FIG. 23 is a diagrammatic illustration showing the reference track and associated output waveforms of signals to be read from the reference track;

FIG. 24 is a bottom view of a magnetic head;

FIG. 25 is an enlarged plan view of a modified reference track;

FIG. 26A is an enlarged cross-sectional view of a portion of the reference track;

FIG. 26B is a diagram showing a reproduction output waveform; and

FIG. 27 is an enlarged plan view of a still further modified reference track.

DETAILED DESCRIPTION OF THE INVENTION

A preferred embodiment of the present invention will now be described with reference to the drawings.

As shown in FIG. 1, a magnetic disk cartridge comprises a cartridge case 1, a flexible magnetic disk 2 rotatably housed in the cartridge case 1, and a shutter 3 to be slidably mounted on the cartridge case 1, with a cleaning sheet (not shown) fused to the inner surface of the cartridge case 1.

The cartridge case 1 is composed of an upper case 1a and a lower case 1b, and these cases 1a, 1b are injection-molded, for example, of a rigid synthetic resin, such as an ABS resin.

A rotation drive shaft-insertion hole 4 is formed through a generally central portion of the lower case 1b, and a head insertion hole 5 of a rectangular shape is also formed through a portion of the lower case 1b situated near the hole 4. Although not shown in the drawings, another head insertion hole 5 is similarly formed through the upper case 1a.

Each of the upper and lower cases 1a and 1b is slightly recessed adjacent to its front side to provide a depression 6. Edges of these depressions 6 serve to limit the sliding movement of the shutter 3. The head insertion hole 5 is formed in the generally central portion of the recess 6.

As shown in FIG. 3, the magnetic disk 2 comprises the doughnut-like or annular flexible magnetic sheet 7, and a center hub 8 of metal or a synthetic resin inserted in and bonded to a center hole of the magnetic sheet 7.

The magnetic sheet 7 comprises a base film 9, and magnetic layers 10a and 10b coated respectively on the opposite sides or faces of the base film 9 (see FIG. 2).

The base film 9 is composed, for example, of a synthetic resin film such as polyethylene terephthalate (PET), polyethylene naphthalate (PEN) and a polyimide.

Each of the magnetic layers 10a and 10b is composed of a mixture of ferromagnetic powder, a binder, abrasive powder, a lubricant and etc.

Examples of the ferromagnetic powder include α-Fe, barium ferrite, Co--Ni, Co--P, γ-Fe203, Fe3O4, Co-containing γ-Fe2O3, Co-containing γ-Fe3O4, CrO2, Co, and Fe--Ni.

Examples of the binder include a vinyl chloride-vinyl acetate copolymer, a vinyl chloride-vinyl acetate-vinyl alcohol copolymer, a urethane resin, a polyisocyanate compound, and a radiation-curing resin.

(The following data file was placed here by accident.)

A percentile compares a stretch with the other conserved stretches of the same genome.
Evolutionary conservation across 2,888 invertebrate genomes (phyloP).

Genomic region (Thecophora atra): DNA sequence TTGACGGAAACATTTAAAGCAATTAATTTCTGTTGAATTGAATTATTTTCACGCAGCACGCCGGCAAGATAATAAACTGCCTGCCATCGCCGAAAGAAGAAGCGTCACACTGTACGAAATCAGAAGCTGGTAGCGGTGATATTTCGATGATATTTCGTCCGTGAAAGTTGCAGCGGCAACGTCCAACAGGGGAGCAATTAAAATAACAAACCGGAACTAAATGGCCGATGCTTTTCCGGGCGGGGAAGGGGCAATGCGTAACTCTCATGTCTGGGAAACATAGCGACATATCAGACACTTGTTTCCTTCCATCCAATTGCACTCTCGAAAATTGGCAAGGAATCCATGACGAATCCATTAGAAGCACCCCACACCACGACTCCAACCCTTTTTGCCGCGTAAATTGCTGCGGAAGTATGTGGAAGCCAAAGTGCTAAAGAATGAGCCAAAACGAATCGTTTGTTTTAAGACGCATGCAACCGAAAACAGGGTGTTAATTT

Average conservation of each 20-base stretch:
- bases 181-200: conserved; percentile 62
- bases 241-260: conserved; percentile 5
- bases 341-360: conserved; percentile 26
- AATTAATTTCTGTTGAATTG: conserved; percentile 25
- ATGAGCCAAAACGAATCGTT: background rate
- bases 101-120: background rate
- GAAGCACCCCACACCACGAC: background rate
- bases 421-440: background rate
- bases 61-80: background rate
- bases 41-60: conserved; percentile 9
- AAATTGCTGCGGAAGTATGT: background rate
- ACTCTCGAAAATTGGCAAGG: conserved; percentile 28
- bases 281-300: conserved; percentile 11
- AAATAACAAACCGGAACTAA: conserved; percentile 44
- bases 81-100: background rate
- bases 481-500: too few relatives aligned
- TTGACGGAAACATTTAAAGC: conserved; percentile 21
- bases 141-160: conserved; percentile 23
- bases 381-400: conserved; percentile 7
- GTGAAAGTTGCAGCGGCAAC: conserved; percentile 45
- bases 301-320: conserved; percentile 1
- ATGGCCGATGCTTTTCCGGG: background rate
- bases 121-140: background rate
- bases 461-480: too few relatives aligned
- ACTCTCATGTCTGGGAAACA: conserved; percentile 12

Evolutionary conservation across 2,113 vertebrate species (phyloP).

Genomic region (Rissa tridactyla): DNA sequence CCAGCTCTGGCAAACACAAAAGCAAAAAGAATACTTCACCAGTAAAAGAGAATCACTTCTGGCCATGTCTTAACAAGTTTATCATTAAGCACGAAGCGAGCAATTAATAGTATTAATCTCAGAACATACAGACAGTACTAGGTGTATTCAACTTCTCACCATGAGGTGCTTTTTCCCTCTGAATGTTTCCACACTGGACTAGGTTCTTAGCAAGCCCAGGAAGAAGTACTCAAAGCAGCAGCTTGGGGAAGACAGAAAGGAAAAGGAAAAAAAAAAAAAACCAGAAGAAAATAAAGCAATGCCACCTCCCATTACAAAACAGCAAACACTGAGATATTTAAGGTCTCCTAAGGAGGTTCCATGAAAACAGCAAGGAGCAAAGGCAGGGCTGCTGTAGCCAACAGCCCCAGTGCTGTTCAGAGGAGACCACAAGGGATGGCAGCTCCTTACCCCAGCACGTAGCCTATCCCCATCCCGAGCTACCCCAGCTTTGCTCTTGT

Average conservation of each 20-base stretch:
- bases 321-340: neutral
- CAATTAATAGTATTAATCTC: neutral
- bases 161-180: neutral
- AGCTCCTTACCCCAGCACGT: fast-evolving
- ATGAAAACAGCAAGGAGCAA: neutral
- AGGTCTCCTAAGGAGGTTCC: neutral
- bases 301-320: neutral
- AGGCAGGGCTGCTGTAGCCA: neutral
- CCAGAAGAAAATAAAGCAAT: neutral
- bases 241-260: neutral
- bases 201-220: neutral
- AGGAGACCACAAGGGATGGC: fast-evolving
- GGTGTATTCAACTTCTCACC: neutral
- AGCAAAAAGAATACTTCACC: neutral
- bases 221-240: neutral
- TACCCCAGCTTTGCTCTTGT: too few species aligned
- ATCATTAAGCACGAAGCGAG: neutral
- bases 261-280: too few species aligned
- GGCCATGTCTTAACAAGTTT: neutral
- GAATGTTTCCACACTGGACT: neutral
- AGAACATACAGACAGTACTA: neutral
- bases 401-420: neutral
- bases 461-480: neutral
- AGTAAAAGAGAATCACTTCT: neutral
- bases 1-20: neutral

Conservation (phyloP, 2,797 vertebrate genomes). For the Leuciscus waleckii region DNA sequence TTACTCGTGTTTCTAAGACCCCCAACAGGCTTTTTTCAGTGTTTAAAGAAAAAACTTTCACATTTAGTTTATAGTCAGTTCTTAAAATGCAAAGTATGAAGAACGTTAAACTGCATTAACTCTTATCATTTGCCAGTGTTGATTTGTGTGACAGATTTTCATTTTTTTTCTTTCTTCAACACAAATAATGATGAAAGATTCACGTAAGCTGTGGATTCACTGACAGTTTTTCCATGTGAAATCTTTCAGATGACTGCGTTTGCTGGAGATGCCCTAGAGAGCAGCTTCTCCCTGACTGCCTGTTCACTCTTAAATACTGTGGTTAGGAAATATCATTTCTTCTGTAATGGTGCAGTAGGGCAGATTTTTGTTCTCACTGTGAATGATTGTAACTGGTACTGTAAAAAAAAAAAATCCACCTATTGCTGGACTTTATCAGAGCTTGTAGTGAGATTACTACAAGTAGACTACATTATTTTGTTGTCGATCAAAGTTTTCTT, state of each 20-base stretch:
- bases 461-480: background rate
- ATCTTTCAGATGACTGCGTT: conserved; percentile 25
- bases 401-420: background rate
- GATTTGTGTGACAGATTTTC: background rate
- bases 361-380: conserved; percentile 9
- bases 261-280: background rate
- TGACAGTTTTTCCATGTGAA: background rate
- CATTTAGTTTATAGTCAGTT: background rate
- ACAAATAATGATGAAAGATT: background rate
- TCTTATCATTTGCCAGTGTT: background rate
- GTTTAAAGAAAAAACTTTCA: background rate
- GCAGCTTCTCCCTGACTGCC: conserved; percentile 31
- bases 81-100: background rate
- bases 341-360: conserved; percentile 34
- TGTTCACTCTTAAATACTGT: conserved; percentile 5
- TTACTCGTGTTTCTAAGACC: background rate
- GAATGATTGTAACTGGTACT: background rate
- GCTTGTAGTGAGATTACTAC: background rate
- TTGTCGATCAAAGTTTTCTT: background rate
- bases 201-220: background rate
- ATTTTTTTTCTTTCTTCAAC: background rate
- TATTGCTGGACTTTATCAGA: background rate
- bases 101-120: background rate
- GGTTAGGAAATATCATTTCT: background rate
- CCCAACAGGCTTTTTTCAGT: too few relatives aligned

Examples of the abrasive powder include aluminum oxide, chromium oxide, silicon carbide and silicon nitride. Preferably, the percentage of addition of the abrasive powder is about 0.1 wt. % to about 25 wt. % relative to the magnetic powder.

Examples of the lubricant include higher fatty acid such as stearic acid and oleic acid, higher fatty ester thereof, liquid paraffin, squalane, a fluoroplastics, and fluorine oil. Preferably, the percentage of addition of the lubricant is about 0.1 wt. % to about 25 wt. % relative to the magnetic powder.

Specific examples of the magnetic coating composition are given in the following:

Example 1 of Magnetic Coating Composition

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Felpha. 100 parts by weight (Hc: 16500[Oe], Saturation magnetization: 135[emu/g], average major axis diameter: 0.25 [μm], average aspect ratio: 8) Vinyl chloride-vinyl acetate-vinyl alcohol 14.1 parts by weight copolymer Urethane resin 8.5 parts by weight Trifunctional isocyanate compound 5.6 parts by weight Aluminum oxide powder 20 parts by weight (Average particle size: 0.43 [μm]) Carbon black 2 parts by weight Oleyl oleate 7 parts by weight Cyclohexane 150 parts by weight Toluene 150 parts by weight
______________________________________

Example 2 of Magnetic Coating Composition

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Barium ferrite 100 parts by weight (Hc: 530[Oe], Saturation magnetization: 57[emu/g], average particle size: 0.04 [μm]) Vinyl chloride-vinyl acetate-vinyl alcohol 11.0 parts by weight copolymer Urethane resin 6.6 parts by weight Trifunctional isocyanate compound 4.4 parts by weight Aluminum oxide powder 15 parts by weight (Average particle size: 0.43 [μm]) Carbon black 2 parts by weight Oleyl oleate 7 parts by weight Cyclohexanone 150 parts by weight Toluene 150 parts by weight